3. Some stuff in the hotel room

We all know meals eaten out are typically bigger and richer than meals eaten at home, so I controlled for one of those meals by making a simple breakfast in the hotel room. A bag of muesli, some chia seeds and almond milk made for overnight oats in our mini fridge. I also brought along some raw almonds (got to love Trader Joe's Just a Handful of Raw Almonds), which were ace in snacking emergencies in the hotel and on the plane. (Bonus: This saved us some cash because dang, Paris is expensive.)

4. Move my stuff

Basic math tells us that exercising (calories out) creates more room for eating treats (calories in). We were clocking in an average of 9-10 miles of walking per day, but that didn't create enough of caloric deficit to compensate for three meals of serious indulgence plus desserts. It did allow us an extra dessert or chunk of crusty baguette here and there, though. But just as important, moving feels good and walking is an amazing way to see a city, making it a vital part of my overall pleasure-seeking strategy.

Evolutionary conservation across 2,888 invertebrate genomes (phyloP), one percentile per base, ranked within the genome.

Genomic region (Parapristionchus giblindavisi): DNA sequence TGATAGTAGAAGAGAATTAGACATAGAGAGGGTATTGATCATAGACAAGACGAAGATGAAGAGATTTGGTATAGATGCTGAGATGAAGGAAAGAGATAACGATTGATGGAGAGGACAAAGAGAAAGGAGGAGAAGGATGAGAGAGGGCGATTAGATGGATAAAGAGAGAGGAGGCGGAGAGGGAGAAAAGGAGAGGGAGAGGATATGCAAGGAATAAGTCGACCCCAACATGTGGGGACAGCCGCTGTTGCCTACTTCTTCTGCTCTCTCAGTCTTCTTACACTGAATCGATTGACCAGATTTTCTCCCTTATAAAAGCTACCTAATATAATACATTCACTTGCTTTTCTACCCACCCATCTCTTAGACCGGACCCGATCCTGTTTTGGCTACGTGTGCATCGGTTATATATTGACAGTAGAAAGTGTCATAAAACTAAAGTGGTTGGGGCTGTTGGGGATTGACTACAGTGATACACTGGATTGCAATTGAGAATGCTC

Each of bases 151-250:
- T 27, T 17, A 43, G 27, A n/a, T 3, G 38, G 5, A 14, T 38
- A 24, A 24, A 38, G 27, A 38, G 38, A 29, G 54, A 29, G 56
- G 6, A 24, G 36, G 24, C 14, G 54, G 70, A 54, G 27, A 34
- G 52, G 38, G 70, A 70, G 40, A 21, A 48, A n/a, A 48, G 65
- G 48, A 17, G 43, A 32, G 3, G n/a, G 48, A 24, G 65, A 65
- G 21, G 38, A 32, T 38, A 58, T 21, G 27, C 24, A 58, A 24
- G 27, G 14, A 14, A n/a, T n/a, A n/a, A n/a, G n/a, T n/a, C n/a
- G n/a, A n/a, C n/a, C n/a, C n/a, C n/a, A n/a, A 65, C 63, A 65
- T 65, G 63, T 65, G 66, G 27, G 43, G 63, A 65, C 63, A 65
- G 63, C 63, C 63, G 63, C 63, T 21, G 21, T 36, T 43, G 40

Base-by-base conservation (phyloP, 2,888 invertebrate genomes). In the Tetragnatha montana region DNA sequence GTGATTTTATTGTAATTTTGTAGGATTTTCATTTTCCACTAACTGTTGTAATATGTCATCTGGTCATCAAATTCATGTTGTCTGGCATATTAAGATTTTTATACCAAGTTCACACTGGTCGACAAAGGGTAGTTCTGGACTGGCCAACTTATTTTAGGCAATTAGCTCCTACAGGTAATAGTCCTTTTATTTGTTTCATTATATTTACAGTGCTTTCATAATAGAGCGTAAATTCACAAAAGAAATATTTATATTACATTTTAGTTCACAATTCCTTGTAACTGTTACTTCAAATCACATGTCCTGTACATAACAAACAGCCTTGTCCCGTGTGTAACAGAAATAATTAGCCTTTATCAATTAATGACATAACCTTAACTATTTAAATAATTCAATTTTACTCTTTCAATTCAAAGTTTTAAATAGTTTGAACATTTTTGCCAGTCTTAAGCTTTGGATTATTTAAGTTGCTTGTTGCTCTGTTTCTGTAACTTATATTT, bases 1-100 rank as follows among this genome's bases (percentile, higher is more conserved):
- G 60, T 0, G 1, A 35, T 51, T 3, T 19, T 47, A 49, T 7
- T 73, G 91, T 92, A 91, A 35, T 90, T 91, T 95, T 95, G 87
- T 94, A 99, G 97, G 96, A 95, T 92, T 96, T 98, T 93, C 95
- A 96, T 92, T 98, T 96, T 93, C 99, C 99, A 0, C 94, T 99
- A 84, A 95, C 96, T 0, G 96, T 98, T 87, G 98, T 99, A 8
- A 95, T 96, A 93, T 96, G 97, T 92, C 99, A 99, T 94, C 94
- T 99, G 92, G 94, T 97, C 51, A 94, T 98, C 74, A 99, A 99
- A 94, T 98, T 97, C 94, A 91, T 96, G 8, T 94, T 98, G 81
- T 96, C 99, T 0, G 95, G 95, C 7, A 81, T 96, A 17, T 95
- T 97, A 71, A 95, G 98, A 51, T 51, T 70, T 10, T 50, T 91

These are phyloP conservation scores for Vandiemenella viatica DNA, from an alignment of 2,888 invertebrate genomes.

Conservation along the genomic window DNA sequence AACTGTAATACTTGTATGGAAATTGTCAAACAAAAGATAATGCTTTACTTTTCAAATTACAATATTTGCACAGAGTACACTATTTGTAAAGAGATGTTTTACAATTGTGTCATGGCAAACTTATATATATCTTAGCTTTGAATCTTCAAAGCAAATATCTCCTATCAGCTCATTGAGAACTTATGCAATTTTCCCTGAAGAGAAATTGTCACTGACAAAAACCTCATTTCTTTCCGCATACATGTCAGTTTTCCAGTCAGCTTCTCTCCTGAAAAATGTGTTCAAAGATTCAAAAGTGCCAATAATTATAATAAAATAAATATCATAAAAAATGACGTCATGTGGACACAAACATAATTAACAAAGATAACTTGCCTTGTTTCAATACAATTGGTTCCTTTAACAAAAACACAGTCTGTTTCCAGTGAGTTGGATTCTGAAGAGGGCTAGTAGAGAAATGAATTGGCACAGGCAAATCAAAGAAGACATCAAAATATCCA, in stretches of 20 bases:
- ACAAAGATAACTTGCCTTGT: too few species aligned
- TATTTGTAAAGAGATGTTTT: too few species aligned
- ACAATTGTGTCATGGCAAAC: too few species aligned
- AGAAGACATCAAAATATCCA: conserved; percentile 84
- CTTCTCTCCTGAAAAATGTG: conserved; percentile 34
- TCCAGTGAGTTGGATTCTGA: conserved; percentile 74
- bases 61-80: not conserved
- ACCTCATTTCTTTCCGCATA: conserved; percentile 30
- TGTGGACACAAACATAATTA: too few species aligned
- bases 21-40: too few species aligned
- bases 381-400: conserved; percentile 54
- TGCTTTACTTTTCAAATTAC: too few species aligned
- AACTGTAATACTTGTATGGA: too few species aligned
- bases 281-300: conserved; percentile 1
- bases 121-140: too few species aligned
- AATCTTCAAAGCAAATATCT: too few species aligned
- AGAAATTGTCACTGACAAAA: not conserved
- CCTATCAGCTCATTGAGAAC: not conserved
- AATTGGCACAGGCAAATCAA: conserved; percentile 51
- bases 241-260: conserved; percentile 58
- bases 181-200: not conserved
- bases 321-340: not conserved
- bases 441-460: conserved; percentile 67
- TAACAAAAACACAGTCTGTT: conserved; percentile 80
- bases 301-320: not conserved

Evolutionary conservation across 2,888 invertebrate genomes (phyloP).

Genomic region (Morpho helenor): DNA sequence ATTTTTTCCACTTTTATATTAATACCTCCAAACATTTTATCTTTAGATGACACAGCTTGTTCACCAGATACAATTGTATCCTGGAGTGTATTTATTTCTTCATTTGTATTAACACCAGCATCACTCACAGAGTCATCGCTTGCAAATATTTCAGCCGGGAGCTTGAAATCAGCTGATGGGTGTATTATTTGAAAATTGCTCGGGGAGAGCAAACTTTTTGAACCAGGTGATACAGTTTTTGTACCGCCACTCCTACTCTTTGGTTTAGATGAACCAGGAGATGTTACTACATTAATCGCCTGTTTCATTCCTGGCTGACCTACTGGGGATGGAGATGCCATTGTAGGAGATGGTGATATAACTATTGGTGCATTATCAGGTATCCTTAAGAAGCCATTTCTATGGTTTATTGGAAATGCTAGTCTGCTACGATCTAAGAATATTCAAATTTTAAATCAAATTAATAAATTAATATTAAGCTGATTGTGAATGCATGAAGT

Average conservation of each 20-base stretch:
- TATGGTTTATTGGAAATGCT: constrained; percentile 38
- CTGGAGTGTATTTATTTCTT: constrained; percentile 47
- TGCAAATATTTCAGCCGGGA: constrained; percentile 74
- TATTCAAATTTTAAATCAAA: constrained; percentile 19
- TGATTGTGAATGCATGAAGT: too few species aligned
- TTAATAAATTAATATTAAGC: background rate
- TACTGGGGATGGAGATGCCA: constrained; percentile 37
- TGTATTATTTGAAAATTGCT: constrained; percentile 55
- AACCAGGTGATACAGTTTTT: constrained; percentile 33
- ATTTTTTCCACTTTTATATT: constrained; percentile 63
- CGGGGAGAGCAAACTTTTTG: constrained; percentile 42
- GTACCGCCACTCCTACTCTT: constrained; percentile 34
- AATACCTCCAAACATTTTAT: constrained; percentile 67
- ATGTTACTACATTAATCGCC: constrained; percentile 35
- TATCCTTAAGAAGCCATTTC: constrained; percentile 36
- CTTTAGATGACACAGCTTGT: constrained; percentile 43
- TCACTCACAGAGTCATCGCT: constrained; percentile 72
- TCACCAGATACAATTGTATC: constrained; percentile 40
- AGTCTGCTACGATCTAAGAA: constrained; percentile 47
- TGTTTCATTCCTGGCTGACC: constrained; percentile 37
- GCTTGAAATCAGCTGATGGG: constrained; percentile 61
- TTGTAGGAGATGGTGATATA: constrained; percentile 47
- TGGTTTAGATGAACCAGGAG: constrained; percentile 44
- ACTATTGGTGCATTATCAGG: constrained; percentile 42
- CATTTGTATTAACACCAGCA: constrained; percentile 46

5. Non-food stuff

We enjoyed lots of good food, but our great time didn't revolve around it. We oooh'd and ahhhh'd at tourist attractions and art and buildings and nature; we talked; we got lost in the best possible way in a beautiful city; we people-watched; we walked and walked and walked; we got lost some more; and we created many lovely memories. 

Local produce doesn't have to be difficult

There's a misconception that in order to eat nutritious, locally grown food, we have to...

A. Spend a fortune.

B. Go out of our way to shop for it.

Those statements used to be true, but they aren't any longer. As much as I love shopping at the farmers' market, it's not always practical. Now grocery stores of all sizes, from behemoths like Costco to mom-and-pop shops are hearing our requests for better quality, more nutritious food, and they're answering by stocking more of it. Take a trip to a pretty standard grocery store like Giant and you'll find plenty of excellent options, including innovative growers like Bright Farms. Bright Farms is growing quality produce in greenhouses that lessen environmental impact while preserving flavor and nutrition. They're fresh, grown just down the road in Culpeper, VA, and the cost is beyond reasonable.

In a time when it feels like our voices don't carry a lot of weight, our dollars have carried a lot of weight with grocers! Our requests are being heard, and the spread of quality, locally grown produce in our grocery stores is inevitable. 


Need support in navigating your local grocery store and planning menus? Let's talk!